Heading back at the end of a day out on the ice, just a quick stop to take a few photographs of the sun as it went down.
I recall a similar day when I was jockeying a sledge (see previous slide) and we were heading over sea-ice that was apparently firm in front of the skidoo, but was breaking up behind it - unknown to the driver who was pressing on blissful ignorance. I was on the sledge at the end of a 20 foot rope bouncing around on broken sea-ice thankful that we were travelling so fast and hoping beyond hope that the driver didn't want to stop for a chat. Luckily for us, he didn't get the urge until we were safely onto some much firmer ice.
This picture captures a very rare calm moment where there was no breeze at all to cause ripples on the sea and so disrupt the reflection. There was just enough time for me to get into position, grab a few shots and then sure enough, back came the wind and away went the reflection
Despite most of the photographs that you see of the place, much of Antarctica is actually very flat and boring. It's just that flat boring places don't photograph very well and once you've seen a couple of shots, that's about as much as you need to see. Most of continental Antarctica is taken up with a vast high ice plateau that part from undulations due to crevassing and ridges of blown snow, is largely featureless. Most of the photographs therefore are of coastal regions that present much more interesting landscapes.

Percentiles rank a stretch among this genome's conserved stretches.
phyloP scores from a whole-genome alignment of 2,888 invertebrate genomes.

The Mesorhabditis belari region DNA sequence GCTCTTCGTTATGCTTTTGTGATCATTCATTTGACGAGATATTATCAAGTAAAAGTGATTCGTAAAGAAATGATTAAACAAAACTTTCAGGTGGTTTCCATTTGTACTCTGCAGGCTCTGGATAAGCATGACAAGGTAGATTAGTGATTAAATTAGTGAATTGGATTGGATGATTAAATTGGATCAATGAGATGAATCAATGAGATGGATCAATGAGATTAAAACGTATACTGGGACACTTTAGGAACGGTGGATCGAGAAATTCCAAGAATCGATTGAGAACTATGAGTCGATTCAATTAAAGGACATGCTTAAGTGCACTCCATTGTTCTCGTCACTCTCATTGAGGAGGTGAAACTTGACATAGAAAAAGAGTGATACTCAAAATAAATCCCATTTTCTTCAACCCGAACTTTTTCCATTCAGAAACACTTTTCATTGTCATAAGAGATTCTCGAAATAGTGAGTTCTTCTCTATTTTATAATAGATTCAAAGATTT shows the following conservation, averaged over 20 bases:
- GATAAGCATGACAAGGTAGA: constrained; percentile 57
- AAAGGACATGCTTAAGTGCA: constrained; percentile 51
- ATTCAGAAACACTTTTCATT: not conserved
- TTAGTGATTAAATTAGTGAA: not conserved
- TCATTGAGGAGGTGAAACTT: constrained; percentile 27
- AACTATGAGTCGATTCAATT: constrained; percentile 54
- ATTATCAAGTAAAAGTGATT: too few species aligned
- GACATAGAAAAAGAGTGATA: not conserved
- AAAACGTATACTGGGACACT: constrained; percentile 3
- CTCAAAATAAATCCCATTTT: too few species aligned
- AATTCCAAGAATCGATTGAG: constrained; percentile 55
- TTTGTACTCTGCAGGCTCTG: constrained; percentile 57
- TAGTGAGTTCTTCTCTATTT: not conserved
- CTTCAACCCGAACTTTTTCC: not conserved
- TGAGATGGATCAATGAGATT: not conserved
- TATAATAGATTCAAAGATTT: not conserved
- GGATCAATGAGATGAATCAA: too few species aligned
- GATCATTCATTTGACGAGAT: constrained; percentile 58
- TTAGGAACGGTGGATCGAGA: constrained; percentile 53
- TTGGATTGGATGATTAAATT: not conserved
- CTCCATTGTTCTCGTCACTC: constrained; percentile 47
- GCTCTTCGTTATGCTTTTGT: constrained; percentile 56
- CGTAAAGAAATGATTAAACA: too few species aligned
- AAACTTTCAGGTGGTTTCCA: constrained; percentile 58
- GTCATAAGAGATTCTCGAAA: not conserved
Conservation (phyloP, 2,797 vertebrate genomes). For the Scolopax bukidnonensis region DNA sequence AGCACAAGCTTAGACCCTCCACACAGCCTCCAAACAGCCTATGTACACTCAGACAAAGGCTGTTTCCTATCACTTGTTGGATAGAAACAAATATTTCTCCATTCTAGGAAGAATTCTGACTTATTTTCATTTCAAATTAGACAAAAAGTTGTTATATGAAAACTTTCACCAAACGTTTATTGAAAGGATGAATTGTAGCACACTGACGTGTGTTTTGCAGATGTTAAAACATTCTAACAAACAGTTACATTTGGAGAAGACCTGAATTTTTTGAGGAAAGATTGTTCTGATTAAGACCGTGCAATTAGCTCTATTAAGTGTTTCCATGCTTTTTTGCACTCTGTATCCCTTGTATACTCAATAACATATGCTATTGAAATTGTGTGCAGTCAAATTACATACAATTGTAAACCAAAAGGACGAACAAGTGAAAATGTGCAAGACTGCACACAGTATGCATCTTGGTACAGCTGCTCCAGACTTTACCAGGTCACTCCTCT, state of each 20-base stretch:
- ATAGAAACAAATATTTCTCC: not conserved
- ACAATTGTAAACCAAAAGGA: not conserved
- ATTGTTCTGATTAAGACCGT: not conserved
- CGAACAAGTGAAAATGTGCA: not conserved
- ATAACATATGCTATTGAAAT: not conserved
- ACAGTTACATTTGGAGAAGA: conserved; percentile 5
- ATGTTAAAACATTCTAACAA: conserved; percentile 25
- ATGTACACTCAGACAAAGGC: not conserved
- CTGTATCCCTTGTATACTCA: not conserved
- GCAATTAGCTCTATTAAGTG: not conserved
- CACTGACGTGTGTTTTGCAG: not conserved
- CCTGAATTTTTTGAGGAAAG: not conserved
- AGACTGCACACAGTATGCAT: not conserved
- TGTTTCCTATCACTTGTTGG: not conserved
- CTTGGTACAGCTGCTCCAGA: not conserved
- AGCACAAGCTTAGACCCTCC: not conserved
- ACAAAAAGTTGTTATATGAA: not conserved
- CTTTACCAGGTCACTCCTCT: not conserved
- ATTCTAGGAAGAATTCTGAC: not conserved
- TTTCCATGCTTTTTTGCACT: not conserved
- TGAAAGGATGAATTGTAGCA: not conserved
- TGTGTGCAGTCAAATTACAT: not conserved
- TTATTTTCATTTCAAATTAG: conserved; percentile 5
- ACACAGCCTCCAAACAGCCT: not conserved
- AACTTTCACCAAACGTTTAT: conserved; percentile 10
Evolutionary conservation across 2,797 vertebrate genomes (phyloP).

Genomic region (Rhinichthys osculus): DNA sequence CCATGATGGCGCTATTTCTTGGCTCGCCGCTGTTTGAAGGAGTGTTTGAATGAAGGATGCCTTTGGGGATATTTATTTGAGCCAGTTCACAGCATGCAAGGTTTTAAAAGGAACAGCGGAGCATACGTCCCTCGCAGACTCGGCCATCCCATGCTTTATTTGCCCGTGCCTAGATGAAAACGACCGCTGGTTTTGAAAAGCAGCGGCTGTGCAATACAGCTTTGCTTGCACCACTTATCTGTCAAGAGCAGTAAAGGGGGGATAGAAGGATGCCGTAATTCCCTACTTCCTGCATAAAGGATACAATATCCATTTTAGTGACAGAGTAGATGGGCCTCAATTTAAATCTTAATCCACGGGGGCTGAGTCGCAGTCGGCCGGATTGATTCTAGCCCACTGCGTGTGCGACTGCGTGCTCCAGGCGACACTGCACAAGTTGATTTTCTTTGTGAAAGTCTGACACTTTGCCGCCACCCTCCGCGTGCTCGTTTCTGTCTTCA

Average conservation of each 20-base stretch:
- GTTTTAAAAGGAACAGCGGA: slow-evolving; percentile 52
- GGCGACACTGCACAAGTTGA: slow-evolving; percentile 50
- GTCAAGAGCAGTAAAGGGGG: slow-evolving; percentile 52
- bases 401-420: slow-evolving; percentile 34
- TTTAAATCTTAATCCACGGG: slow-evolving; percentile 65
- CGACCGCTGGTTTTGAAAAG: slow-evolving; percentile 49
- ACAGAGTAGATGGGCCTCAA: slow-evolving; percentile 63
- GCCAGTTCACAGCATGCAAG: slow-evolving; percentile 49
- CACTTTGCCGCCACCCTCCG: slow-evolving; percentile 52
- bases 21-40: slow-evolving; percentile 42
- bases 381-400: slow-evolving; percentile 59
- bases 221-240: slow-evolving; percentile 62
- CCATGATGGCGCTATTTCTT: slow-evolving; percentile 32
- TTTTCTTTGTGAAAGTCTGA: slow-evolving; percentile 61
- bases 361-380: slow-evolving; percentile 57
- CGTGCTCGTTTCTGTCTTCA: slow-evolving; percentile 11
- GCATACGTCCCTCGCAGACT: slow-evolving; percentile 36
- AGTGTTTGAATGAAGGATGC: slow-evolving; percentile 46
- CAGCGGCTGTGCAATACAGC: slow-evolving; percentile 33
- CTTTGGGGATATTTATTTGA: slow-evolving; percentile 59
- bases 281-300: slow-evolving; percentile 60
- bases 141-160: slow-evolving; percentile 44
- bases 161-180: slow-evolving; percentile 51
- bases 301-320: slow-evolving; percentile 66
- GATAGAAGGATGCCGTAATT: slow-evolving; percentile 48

Mountains in the Antarctic interior are few and far between. Many are a special kind of mountain called a "nunatak". The Trans Antarctic Mountains that stretch from one side of the continent to the other break through the ice cap in places to form such nunataks - they are mountains that are surrounded completely by an ice field. A sort of cold version of the ocean and islands except that these are on land and raised high above sea level.
Due to their isolation and sterile surroundings, many nunataks are little or never visited, though there are records of some Antarctic birds such as snow petrels nesting on nunataks over a hundred kilometres from the coast where they feed. Why they do so is unknown, maybe they just like the scenery.
Mountain weather is always dramatic. Pushing clouds and air up or down to different altitudes with the effects that this has on winds and precipitation. Shafts of sun often break through at unexpected angles dramatizing the whole scene.
The shaft of light in the lower part of this picture highlights the aptly named "Sunshine Glacier". The arrangement of mountains and valleys and direction of the prevailing winds meant that often the cloud cover was lifted above this glacier so that a shaft of sunlight could illuminate it when everything else is in cloud or shadow. Even when the glacier is in shadow, it is brighter shadow than its surroundings.
Picked out by a shaft of sunlight. Robin Peak glows in a dusting of early winter snow
and the type I like best are where the ground is lit up against a dark sky.